Cancer Council launches Healthy Lunch Box website

MORNING TEA: Fiona Markwick, Lee Hedberg, Tabatha Reed, Chris Stanger, Monique Neville, Holly and Luke Reed and Ava Elmes at Tuesday's launch. Photo: JUDE KEOGH 0123jklunch2
MORNING TEA: Fiona Markwick, Lee Hedberg, Tabatha Reed, Chris Stanger, Monique Neville, Holly and Luke Reed and Ava Elmes at Tuesday's launch. Photo: JUDE KEOGH 0123jklunch2

AS parents restart the process of preparing school lunchboxes, the Cancer Council has provided a one-stop guide to make eating at school yummy, but also beneficial for their learning. 

The Orange office launched the Healthy Lunch Box website on Tuesday with a morning tea full of recipes from the site. 

The website features an interactive lunchbox builder, plus tips and tricks to save time, promote food safety, get children involved, practical packing and adding variety to school lunches. 

There is also a healthy swaps section to help parents replace unhealthy lunchbox snacks for healthier and cheaper alternatives and as many schools requests nut-free lunchboxes, no recipes contain nuts.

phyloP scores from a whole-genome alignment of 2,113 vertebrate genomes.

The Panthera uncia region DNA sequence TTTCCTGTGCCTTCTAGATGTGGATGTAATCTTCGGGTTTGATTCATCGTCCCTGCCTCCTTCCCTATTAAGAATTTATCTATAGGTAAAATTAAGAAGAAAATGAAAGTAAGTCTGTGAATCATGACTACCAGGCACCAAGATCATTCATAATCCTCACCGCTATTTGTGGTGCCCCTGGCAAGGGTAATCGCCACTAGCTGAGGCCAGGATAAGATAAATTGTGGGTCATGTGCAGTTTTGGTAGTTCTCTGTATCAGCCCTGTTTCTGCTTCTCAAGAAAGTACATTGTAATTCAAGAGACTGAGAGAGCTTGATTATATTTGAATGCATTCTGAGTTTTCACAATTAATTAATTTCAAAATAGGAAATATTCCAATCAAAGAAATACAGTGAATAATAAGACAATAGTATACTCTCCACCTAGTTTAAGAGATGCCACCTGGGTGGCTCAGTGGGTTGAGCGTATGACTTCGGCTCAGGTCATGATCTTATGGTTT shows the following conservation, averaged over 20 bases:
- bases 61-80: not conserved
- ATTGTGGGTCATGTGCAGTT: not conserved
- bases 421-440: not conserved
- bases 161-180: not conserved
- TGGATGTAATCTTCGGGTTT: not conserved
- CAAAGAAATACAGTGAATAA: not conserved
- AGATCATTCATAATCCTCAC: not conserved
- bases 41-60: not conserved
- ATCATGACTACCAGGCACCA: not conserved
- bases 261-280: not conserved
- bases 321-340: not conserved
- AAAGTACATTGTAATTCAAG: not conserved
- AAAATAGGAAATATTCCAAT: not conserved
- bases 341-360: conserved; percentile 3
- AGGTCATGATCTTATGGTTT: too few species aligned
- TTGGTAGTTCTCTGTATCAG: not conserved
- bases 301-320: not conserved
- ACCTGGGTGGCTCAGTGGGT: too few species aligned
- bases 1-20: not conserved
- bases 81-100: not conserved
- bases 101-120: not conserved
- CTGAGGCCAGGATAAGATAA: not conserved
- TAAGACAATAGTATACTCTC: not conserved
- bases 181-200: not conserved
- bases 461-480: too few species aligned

Program facilitator Chris Stanger made banana pikelets, served with yoghurt, honey and berries, with the help of her granddaughter, Ava Elmes. 

“There was a bit of concern about the wholemeal aspect because it has a stronger taste and my family doesn’t usually use wholemeal, but they taste really nice,” she said.

“There’s no sugar – it uses mashed banana and no butter, so it’s very low-fat, low-GI and high-fibre.”

Ms Stanger said healthier recipes often carried a reputation for being more expensive, but it was not the case.

Twelve-year-old Phoebe Markwick made vegetable sushi as her contribution, cooking the rice and cutting the vegetables before rolling them in seaweed wraps. 

“I like to eat sushi,” she said. 

Her mother, and Cancer Council facilitator, Fiona Markwick said many of the recipes were freezer-friendly to be used over a number of days, or even as a leftover lunch from the previous night’s dinner. 

“It’s about providing people with easy choices and that’s why the website is so good,” she said. 

“It can be really fun involving children in recipe selection and there’s minimal preparation.”

The website aims to establish lifelong eating habits, help prevent cancer, and improve the state’s statistics, where 22 per cent of children are overweight or obese, only 7 per cent eat enough vegetables and 67 per cent eat enough fruit.  

It is part of the Eat It To Beat It program. 

Comments

Discuss "Healthy and delicious: lunchbox goodies launched"

Please note: All comments made or shown here are bound by the Online Discussion Terms & Conditions.